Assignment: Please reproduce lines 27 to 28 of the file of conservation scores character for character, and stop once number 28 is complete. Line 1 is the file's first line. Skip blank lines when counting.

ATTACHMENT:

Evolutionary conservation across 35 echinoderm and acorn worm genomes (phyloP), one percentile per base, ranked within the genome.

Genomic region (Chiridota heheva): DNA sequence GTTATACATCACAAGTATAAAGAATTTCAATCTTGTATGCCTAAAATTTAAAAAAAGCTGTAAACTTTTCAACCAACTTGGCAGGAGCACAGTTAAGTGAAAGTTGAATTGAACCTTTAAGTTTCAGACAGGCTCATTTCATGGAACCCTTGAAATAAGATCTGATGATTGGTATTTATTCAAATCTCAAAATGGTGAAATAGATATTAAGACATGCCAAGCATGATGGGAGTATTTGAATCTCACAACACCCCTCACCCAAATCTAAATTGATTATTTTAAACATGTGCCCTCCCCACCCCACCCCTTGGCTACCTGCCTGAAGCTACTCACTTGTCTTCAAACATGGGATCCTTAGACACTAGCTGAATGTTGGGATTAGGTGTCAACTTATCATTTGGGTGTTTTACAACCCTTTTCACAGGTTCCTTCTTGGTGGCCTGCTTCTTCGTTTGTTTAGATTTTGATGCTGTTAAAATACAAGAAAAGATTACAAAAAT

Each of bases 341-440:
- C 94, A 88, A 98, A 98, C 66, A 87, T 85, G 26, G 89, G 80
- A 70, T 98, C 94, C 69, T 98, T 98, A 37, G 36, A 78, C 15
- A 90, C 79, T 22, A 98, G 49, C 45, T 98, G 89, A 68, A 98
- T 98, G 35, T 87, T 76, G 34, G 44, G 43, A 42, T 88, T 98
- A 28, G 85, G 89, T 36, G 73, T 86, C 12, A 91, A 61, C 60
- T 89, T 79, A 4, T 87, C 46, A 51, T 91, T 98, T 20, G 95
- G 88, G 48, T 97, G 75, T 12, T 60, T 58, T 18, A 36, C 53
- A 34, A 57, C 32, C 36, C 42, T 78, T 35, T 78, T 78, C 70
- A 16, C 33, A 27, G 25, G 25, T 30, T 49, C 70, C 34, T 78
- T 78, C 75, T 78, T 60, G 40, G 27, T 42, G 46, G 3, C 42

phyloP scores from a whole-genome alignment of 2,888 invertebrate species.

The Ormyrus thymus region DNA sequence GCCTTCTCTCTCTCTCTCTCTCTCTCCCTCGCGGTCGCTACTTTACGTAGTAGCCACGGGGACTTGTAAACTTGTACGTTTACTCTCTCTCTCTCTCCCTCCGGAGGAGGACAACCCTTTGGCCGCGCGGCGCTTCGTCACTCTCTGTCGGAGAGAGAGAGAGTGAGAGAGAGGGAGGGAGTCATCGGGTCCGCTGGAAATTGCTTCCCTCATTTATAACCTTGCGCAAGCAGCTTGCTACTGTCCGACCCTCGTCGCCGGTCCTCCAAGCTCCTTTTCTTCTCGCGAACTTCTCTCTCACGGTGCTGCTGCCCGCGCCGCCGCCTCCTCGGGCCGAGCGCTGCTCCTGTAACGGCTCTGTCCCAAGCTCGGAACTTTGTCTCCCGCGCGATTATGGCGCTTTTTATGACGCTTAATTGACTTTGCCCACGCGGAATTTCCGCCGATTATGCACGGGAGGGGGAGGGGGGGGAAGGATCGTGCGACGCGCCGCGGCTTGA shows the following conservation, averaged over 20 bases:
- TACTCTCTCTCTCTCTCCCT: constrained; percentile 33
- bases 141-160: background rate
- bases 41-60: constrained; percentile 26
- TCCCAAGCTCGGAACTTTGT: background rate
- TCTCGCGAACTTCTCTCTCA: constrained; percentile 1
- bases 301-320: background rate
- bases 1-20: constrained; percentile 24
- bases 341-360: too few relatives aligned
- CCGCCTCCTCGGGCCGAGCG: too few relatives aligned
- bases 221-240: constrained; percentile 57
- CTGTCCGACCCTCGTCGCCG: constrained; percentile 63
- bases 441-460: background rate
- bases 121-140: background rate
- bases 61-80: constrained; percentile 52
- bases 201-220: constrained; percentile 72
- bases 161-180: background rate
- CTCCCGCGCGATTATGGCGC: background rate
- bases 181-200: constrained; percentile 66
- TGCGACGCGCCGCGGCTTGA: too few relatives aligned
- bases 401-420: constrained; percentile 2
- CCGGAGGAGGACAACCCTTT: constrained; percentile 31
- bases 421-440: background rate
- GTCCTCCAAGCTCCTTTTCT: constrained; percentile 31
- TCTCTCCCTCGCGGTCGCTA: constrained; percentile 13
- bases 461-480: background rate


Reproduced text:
- bases 441-460: background rate
- bases 121-140: background rate